Gargan, who could win his first Grade 1 race in the Pegasus, agrees.
“He’s doing tremendous,” he said. “The time off helped him grow up. He’s a better horse than he used to be. I think this year is going to be the best of his career. He’s bigger, he’s stronger, he’s doing better, eats better. He looks phenomenal. When he was a young horse, he had some issues, little things that plagued him through his 3-year-old year that have gone away with time and the layoff.”
The Reeveses were fairly new to horse racing, and definitely new to the sport’s top echelon, when they bought into a 2-year-old named Mucho Macho Man, whose eventual nine victories and $5.6 million in earnings included the 2013 Breeders’ Cup Classic (G1) at Santa Anita. He also finished third in the 2011 Kentucky Derby.
If the Reeveses quickly were at the top of the sport, they subsequently learned how difficult that is to achieve.
“I want to say it was five years before I won a graded stakes again,” Dean Reeves said. “I thought you just go down there and buy you another one, and they’re going to be like Mucho Macho Man. It really showed me what a great accomplishment that horse had in his career, what he was able to accomplish with [trainer] Kathy (Ritvo) and the work everybody did. I realized five years later, when Classic Rock won a Grade 3, just how difficult it was. Looking back, it’s tough to win a Grade 1. Those are few and far between.”
Mucho Macho Man got better with age, and Dean Reeves believes the same is true for Tax.
“I understand how everybody has to look at it financially,” he said of deals with stud farms. “But we’re retiring some of these horses well in advance of them reaching their full potential. I think I saw that in Mucho Macho Man. He ran well as a 4-year-old, finishing second in the Breeders’ Cup, but then won it as a 5-year-old.
“I see a lot of similarities between Mucho Macho Man and Channel Maker, how as they’ve gotten older how they’ve gotten so much better,” he added. “And I think they become so mentally tough. I just think Tax is going to have a tremendous year, and I hope we run well in the Pegasus.”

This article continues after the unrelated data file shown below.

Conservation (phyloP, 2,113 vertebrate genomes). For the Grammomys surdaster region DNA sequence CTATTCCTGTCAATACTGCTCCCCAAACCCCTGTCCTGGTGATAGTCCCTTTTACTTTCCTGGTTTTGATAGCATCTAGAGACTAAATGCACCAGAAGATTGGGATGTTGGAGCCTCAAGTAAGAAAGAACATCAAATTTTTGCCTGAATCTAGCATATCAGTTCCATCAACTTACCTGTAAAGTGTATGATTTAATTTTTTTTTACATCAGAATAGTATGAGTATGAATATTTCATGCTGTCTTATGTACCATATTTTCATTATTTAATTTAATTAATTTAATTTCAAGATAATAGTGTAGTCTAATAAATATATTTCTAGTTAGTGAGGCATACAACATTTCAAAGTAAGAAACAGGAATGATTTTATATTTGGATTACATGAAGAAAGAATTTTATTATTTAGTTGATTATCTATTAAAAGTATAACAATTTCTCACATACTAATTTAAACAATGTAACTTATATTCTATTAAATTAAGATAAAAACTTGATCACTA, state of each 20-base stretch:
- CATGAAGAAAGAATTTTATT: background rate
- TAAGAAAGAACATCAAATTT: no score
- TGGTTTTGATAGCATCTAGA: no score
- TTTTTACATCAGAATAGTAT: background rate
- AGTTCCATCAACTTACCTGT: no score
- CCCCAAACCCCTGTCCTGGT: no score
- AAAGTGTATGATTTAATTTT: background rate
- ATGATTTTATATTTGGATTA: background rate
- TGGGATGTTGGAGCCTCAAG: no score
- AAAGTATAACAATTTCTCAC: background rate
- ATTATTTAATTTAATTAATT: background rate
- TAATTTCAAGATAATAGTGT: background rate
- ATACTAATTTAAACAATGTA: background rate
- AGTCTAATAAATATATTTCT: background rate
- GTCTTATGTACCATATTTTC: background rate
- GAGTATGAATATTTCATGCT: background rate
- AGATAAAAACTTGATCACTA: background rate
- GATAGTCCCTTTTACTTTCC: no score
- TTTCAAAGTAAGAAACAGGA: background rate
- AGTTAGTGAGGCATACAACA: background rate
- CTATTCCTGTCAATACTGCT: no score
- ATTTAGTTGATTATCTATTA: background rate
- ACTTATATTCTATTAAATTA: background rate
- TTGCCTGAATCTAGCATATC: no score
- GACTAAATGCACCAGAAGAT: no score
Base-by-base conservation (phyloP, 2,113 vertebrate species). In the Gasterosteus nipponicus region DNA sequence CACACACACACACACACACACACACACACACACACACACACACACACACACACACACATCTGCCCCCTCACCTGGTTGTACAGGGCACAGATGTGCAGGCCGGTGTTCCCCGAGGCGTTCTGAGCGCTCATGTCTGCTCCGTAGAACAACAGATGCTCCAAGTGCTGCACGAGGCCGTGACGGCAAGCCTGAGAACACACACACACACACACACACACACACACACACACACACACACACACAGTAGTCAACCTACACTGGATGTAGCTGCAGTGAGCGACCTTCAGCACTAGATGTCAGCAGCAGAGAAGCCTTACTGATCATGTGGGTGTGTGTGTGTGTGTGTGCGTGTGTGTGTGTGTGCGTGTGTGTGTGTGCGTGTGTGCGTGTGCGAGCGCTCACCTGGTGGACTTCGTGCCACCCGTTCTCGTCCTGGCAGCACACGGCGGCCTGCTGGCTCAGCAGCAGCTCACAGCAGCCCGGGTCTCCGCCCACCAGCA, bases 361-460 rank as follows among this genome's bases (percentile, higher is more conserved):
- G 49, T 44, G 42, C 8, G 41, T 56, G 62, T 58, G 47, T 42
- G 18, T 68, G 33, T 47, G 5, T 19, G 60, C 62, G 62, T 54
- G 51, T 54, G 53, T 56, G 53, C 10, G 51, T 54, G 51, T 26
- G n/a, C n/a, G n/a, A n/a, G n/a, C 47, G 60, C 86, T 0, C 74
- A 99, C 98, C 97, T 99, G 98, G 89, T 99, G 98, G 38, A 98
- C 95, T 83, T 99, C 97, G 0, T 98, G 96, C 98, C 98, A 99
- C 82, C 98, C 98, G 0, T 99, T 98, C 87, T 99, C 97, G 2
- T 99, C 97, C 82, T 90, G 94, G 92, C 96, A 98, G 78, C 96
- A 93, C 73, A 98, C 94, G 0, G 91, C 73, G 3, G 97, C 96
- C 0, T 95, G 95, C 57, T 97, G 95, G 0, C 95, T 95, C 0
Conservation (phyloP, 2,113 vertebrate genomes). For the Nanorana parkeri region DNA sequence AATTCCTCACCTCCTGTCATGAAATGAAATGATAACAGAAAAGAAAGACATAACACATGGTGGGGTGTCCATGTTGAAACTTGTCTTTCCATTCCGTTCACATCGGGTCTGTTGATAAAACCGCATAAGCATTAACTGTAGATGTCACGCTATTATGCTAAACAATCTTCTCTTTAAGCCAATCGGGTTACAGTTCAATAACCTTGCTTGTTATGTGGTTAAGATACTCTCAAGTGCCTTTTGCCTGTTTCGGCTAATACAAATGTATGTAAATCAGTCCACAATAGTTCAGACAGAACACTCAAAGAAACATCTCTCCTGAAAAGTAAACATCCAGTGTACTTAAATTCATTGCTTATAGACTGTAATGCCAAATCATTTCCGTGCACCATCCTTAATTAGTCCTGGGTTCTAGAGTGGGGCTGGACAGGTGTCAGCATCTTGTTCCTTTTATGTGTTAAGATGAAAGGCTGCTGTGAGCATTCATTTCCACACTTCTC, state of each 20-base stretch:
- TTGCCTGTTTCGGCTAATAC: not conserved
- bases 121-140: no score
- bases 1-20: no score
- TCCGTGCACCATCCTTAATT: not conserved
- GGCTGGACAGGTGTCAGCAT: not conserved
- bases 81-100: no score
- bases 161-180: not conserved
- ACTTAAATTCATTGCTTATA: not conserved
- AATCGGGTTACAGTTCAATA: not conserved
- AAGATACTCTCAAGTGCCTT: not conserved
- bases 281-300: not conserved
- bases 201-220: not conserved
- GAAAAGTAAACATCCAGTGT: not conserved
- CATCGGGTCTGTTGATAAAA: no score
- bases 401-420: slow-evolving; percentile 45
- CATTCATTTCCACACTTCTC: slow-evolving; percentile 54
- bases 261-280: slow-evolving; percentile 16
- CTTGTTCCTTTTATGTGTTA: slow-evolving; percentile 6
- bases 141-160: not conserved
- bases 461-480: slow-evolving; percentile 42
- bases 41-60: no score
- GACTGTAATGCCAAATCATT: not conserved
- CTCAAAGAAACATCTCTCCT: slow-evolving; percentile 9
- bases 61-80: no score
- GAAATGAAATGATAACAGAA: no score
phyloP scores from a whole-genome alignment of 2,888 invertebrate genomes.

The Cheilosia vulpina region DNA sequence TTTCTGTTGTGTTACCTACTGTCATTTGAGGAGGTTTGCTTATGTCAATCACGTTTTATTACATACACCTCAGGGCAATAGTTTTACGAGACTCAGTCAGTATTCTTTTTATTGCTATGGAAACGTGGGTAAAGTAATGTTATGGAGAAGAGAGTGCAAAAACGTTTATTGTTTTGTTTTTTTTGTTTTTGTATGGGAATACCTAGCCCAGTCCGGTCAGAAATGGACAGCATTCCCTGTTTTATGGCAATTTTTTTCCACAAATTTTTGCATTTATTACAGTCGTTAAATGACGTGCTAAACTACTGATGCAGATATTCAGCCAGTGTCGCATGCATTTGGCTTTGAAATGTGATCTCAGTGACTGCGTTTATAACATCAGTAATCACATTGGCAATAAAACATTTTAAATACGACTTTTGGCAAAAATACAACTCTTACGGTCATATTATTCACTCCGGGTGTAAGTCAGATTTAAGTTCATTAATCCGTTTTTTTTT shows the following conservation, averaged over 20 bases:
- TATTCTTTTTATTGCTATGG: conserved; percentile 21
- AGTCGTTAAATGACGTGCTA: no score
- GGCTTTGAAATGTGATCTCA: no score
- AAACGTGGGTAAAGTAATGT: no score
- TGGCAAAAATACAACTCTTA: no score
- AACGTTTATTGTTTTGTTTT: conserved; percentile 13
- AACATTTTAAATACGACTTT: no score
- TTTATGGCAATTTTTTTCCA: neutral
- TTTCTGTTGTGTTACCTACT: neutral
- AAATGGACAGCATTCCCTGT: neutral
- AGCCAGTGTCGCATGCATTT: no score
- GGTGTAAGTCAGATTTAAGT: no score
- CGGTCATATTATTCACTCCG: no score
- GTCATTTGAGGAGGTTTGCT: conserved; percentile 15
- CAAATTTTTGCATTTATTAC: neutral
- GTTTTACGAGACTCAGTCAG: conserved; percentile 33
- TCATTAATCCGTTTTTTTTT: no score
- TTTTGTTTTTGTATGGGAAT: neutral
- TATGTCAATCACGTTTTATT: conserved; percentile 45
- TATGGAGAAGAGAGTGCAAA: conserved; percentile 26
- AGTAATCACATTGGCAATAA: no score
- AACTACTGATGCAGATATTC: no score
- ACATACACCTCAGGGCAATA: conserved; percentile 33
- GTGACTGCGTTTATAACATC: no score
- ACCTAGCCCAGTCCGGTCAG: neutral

Reeves and Hill finished eighth in the 2017 Pegasus with Breaking Lucky and 12th in 2018 with Toast of New York, while Channel Maker was fifth in the 2019 Pegasus Turf, sparking Reeves to quip, “I’d have loved to have had Mucho Macho Man run in it.”
Mucho Macho Man was sent to stud at age 7 in 2015, his subsequent progeny including 2020 Pegasus World Cup winner Mucho Gusto. With both Tax and the 7-year-old gelding Channel Maker, a leading contender to be voted 2020’s male turf champion, Reeves doesn’t have to worry about a stallion career.
“Let me tell you: I used to go, ‘Oh, it’s a gelding. I don’t want him,’” Reeves said. “Now, to have a gelding that can run and win money for you for four or five years is great. For Tax, we may run in the Pegasus three times with him or three more times. We may go to Dubai or Saudi Arabia with him. A lot of his competition is retired, so having a good gelding is not a bad deal.
“Channel Maker’s another gelding. Look, it isn’t all about being a stallion. I mean, we’re in it for the races. Hey, if we can win it, they still pay you,” he added.
While Mucho Macho Man retired from the track to a palatial stud home, first at Adena Springs and now at Hill ’n’ Dale Farms, most horses don’t have such post-racing guarantees. The Reeves’ are big supporters of the nonprofit Thoroughbred Aftercare Alliance, which accredits, inspects and awards grants to its approved aftercare organizations to retrain, retire and adopt out horses using industry-wide funding.